“…Before his death in 1992, he established the Eagle Plume Foundation and also saw to it that his shop would carry on under the guidance of his adopted daughter Ann [whose Cheyenne name is Maxaaehma’heone - Medicine Eagle Feather Woman] and her family…Under the family’s guidance, Eagle Plume’s remains one of the most remarkable emporiums of American Indian arts, crafts, and culture in the west.”

“When you have an idea, you have something to work with - somewhere to go.”
~ Charles Eagle Plume

History of Turquoise
Native American legend relates that the People danced and rejoiced when the rains came. Their tears of joy mixed with the rain and seeped into Mother Earth to become the SkyStone or Turquoise. Native Americans believe, that the earth is alive; and that all things, no matter how small or apparently inanimate, are precious. To the Native American, Turquoise is Life. Actually, turquoise stone is a hydrous basic phosphate of copper and aluminum formed as water trickles through a host stone for about 30 million years, gradually leaving a deposit.

In the United States, turquoise is synonymous with the Southwest. The Cerrillos Mines on Turquoise Mountain in New Mexico are said to be the oldest known source of turquoise in the Southwest. Native Americans worked the turquoise mines with stone mauls and antler picks for centuries before the arrival of Europeans.  Turquoise from this area has been found as far as Oaxaca, Mexico. Kings and emperors of the Mixtec and Aztecs wore crowns and pendants of turquoise as amulets of good fortune and long life.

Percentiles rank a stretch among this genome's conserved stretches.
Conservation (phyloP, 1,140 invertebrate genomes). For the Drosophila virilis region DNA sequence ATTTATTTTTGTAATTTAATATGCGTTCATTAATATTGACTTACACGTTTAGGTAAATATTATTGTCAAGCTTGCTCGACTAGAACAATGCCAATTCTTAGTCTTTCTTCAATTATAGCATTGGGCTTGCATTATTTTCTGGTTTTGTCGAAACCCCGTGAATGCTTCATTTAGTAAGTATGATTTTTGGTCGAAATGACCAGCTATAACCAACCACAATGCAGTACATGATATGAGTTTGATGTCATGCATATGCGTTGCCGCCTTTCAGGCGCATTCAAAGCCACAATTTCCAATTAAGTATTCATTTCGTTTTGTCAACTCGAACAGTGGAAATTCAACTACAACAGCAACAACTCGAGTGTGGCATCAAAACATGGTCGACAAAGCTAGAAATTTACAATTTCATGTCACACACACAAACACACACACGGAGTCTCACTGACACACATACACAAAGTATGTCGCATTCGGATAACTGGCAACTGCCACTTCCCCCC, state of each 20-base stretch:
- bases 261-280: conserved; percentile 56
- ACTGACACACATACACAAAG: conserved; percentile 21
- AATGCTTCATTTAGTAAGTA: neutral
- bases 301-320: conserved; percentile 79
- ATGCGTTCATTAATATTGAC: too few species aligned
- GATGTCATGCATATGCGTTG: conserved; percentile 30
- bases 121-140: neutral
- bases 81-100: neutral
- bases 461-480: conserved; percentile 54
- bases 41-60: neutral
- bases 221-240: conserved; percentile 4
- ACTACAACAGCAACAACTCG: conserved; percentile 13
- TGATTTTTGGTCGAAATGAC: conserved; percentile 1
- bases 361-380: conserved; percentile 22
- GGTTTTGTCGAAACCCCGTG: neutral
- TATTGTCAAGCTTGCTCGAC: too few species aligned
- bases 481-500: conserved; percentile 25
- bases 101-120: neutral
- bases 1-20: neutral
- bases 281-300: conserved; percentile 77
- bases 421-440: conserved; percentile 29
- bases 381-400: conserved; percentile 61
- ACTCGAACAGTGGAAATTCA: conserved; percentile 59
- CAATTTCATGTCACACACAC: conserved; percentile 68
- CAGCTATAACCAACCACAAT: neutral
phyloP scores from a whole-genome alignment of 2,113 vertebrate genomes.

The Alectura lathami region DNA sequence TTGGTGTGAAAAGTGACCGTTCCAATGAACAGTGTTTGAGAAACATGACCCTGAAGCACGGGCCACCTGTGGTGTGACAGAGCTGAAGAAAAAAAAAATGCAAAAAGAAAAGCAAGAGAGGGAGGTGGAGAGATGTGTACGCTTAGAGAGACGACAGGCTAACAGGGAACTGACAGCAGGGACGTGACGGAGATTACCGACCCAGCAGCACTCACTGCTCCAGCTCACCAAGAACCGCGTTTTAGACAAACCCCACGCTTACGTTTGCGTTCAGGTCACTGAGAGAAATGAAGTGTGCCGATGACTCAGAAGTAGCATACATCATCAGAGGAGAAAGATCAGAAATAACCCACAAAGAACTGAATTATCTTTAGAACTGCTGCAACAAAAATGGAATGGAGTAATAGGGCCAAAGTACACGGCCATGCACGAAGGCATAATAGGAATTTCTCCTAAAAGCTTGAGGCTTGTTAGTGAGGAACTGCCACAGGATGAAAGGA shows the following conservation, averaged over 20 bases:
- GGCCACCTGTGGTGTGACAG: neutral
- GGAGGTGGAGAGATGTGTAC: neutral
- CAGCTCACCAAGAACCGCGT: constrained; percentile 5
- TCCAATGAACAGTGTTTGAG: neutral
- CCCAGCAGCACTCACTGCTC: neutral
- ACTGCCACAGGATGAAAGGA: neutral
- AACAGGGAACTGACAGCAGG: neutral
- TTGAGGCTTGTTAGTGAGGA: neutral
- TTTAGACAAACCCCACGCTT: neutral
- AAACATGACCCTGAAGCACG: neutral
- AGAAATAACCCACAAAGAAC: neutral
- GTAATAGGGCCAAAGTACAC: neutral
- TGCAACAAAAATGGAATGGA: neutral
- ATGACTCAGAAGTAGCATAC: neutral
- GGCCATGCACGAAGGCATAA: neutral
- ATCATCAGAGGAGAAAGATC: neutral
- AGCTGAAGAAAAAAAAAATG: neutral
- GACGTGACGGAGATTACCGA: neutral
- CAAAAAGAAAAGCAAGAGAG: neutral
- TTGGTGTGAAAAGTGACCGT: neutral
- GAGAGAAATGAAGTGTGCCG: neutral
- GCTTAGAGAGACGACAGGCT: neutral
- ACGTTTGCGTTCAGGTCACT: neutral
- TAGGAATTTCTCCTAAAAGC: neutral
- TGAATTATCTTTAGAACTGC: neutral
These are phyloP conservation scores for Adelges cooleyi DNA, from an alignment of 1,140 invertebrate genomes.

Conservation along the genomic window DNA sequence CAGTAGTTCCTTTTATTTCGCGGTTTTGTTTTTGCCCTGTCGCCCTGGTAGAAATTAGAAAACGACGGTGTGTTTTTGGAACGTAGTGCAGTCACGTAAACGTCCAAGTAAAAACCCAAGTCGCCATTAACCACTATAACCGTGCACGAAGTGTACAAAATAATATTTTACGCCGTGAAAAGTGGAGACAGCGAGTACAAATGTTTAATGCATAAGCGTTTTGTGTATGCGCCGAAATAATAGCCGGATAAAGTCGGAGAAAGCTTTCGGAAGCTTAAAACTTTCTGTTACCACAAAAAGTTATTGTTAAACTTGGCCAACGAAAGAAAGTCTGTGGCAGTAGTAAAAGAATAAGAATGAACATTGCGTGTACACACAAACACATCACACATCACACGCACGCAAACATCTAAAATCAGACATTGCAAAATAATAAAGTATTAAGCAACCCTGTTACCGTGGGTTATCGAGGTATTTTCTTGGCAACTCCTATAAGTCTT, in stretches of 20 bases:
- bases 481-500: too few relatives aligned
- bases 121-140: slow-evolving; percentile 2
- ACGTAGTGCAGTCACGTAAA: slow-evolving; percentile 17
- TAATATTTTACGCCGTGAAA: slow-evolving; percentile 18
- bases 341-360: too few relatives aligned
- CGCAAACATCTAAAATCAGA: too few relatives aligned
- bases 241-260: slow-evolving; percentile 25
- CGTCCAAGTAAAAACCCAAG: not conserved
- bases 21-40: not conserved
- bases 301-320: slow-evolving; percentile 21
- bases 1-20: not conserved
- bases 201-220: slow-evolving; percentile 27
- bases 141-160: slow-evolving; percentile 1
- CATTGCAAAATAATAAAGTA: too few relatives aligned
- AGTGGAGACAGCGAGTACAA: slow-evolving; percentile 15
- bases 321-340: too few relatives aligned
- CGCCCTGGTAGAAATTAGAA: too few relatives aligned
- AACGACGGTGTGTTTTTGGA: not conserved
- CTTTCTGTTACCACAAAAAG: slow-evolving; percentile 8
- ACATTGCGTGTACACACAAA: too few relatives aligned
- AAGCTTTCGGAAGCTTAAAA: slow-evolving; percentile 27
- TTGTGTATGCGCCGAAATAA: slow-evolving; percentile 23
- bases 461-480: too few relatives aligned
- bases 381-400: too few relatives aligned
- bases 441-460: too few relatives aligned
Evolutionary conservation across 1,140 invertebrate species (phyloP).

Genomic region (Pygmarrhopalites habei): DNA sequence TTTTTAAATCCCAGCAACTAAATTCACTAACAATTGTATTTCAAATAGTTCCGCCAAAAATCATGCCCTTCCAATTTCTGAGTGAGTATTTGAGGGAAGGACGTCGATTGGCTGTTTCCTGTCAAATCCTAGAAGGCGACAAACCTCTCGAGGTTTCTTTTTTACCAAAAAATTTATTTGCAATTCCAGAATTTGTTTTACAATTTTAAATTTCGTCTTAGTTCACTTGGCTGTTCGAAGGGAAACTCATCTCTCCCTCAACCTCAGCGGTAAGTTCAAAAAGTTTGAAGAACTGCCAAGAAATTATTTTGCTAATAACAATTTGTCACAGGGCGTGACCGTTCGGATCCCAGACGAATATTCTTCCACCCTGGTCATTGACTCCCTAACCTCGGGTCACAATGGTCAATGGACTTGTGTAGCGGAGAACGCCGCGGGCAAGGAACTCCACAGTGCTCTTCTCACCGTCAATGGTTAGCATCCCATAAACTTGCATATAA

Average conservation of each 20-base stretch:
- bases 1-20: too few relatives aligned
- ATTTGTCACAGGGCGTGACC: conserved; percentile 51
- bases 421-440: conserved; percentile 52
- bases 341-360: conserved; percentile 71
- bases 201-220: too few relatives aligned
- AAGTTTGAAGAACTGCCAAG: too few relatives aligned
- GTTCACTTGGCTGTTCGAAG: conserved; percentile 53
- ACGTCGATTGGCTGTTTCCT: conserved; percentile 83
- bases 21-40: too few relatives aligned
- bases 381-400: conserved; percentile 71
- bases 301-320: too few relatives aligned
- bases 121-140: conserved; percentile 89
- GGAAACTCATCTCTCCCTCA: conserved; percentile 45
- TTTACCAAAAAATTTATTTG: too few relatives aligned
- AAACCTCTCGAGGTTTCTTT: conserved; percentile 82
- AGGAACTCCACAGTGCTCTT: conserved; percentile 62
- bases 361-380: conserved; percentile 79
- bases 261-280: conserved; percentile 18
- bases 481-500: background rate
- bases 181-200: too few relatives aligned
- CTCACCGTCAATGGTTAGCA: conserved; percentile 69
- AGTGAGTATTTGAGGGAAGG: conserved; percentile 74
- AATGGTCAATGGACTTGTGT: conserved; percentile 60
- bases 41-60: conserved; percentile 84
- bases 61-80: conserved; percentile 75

It was not until 1890 that the use of silver as a mounting for turquoise was begun. The Spanish knowledge of silver and silversmithing was combined with Native American lapidary technology to produce a turquoise jewelry tradition that continues today

“A good stone, in short, must possess an indefinable property call the "Zat," which is something like the water of a diamond or the luster of a pearl. A fine colored turquoise without the Zat is not worth much”
~ Joseph Payne

Perhaps when Charlie Eagle Plume told me that it was a “nice piece of turquoise,” he was seeing the “Zat” in my turquoise bracelet!

Monday, October 25, 2010

The Word

(All photos taken by Cassandra last week at her upstate New York farm)

The Word
by Richard Realf (1832-1878)

“O earth! Thou hast not any wind that blows
Which is not music; every week of thine
Pressed rightly flows in aromatic wine;
And every humble hedgerow flower that grows,
And every little brown bird that doth sing,
Hath something greater than itself, and bears
A living word to every living thing,
Albeit it holds the message unaware,
All shapes and sound have something which is not
Of them: a Spirit broods amid the grass;
Vague outlines of the Everlasting Thought
Lie in the melting shadows as they pass;
The touch of an Eternal Presence thrills
The fringes of the sunsets and the hills.”

From Cassandra's Window

Autumn, the year's last loveliest smile...
~William Cullen Bryant

Friday, October 15, 2010

James Whitcomb Riley ~ The Hoosier Poet

He taught us how to understand the music of the birds,